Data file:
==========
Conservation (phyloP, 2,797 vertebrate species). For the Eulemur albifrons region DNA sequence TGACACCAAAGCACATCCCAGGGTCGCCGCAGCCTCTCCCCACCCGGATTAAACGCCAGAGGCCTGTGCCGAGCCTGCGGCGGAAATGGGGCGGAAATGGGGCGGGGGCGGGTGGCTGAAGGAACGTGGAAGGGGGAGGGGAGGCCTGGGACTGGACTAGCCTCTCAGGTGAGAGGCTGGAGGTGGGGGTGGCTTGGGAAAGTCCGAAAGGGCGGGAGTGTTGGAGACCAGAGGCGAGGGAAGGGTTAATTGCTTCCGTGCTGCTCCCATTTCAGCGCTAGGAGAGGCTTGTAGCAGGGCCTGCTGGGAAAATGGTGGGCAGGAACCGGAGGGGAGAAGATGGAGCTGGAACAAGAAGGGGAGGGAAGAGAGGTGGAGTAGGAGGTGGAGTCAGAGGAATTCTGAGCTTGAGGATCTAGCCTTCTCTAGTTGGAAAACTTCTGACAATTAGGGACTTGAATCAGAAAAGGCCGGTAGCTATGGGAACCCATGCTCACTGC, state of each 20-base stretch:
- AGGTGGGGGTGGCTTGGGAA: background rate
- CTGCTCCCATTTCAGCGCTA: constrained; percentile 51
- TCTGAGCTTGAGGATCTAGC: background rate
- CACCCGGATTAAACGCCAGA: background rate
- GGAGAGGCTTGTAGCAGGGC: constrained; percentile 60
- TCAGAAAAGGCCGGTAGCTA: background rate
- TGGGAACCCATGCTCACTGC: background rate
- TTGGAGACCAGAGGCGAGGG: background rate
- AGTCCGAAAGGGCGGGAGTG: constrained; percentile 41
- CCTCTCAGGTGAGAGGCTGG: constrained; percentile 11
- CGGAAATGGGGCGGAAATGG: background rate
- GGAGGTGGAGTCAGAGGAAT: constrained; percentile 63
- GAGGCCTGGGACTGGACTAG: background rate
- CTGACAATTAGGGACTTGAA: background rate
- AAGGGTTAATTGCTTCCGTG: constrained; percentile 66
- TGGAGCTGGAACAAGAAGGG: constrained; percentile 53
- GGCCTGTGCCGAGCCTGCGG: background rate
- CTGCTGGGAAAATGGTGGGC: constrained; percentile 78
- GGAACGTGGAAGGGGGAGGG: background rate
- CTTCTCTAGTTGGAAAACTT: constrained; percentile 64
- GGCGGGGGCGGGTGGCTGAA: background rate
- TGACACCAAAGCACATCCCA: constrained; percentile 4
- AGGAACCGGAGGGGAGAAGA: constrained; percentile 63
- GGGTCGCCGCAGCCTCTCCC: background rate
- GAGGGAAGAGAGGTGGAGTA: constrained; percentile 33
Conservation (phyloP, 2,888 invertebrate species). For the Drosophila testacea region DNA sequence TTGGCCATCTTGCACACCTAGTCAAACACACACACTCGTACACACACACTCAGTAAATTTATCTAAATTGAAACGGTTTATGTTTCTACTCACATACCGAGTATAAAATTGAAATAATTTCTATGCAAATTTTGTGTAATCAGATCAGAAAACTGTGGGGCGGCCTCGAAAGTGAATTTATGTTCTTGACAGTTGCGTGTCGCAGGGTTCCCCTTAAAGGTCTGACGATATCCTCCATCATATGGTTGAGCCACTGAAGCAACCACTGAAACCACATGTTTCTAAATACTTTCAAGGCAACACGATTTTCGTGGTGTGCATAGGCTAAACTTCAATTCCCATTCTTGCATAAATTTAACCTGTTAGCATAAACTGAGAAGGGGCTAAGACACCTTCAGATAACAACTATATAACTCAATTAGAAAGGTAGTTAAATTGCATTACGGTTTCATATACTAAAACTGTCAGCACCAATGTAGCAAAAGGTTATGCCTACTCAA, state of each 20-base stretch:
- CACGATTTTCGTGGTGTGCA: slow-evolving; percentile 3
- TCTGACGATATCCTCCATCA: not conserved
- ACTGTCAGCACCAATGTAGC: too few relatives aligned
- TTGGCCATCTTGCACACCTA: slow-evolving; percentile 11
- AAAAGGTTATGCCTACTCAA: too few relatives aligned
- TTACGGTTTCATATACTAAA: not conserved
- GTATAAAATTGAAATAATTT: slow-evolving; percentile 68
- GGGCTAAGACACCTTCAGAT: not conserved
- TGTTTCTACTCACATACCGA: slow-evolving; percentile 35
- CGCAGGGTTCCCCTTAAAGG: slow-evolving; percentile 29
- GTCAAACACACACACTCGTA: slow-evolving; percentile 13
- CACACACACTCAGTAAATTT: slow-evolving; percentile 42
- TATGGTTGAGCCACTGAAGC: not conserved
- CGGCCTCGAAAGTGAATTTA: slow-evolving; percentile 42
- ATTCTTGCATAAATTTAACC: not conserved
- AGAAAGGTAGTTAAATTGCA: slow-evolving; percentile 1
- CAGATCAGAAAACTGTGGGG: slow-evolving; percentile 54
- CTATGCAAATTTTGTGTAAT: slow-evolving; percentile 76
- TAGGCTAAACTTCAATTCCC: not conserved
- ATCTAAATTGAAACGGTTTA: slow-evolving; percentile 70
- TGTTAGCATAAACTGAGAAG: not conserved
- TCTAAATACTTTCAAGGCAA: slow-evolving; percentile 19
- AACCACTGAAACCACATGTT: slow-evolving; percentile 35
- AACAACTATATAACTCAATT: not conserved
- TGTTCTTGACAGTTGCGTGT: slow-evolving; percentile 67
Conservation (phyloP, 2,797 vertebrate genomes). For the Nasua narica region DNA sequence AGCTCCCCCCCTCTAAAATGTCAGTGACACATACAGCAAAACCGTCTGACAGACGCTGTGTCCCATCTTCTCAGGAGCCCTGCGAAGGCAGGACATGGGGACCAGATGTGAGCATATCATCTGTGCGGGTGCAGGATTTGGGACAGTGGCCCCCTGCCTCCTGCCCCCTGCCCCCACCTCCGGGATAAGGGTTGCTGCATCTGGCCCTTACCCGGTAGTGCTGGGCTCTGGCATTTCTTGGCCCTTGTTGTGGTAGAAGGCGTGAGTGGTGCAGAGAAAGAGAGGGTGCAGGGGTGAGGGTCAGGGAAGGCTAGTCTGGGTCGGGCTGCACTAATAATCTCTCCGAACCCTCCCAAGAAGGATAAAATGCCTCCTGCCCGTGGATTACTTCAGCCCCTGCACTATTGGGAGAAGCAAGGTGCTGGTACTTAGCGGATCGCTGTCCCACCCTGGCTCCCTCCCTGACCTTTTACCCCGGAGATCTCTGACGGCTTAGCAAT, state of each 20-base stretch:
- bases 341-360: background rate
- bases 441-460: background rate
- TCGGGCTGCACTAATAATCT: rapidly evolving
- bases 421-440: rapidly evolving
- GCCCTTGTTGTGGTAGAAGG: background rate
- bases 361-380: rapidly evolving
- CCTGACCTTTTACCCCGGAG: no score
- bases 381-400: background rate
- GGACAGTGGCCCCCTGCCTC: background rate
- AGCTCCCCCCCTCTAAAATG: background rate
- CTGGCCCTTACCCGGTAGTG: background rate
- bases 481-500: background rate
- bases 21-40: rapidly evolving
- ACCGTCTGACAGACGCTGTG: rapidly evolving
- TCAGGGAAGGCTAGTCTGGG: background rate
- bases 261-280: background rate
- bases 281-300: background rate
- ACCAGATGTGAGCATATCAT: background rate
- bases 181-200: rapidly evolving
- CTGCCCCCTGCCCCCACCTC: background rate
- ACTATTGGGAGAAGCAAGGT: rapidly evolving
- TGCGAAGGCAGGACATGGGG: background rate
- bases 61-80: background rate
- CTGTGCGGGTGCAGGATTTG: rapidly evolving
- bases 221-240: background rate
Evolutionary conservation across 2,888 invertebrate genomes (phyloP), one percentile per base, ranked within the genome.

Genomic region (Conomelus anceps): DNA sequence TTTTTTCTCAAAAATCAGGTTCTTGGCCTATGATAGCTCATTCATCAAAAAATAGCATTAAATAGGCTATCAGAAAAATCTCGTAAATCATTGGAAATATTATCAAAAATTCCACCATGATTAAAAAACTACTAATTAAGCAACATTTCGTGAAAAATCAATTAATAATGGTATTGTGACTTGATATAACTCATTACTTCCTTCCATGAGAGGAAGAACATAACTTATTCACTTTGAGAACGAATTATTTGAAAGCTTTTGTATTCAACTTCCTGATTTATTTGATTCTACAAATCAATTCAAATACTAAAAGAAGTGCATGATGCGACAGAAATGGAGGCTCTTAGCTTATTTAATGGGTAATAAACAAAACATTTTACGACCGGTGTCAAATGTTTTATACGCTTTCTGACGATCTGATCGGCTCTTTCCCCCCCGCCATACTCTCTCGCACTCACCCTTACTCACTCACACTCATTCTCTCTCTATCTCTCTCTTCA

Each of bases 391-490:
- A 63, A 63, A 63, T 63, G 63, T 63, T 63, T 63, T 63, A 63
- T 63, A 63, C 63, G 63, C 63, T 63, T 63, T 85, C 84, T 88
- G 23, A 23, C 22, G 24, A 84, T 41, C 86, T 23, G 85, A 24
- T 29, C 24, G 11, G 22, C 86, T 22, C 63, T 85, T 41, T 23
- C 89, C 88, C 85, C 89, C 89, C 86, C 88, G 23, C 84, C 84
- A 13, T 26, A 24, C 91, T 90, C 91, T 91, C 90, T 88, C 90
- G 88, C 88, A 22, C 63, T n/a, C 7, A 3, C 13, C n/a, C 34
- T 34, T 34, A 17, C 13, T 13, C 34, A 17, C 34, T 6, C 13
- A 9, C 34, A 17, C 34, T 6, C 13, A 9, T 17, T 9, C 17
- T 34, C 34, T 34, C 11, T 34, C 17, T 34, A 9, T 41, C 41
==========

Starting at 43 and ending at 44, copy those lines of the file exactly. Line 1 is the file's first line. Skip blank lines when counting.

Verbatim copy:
- AGAAAGGTAGTTAAATTGCA: slow-evolving; percentile 1
- CAGATCAGAAAACTGTGGGG: slow-evolving; percentile 54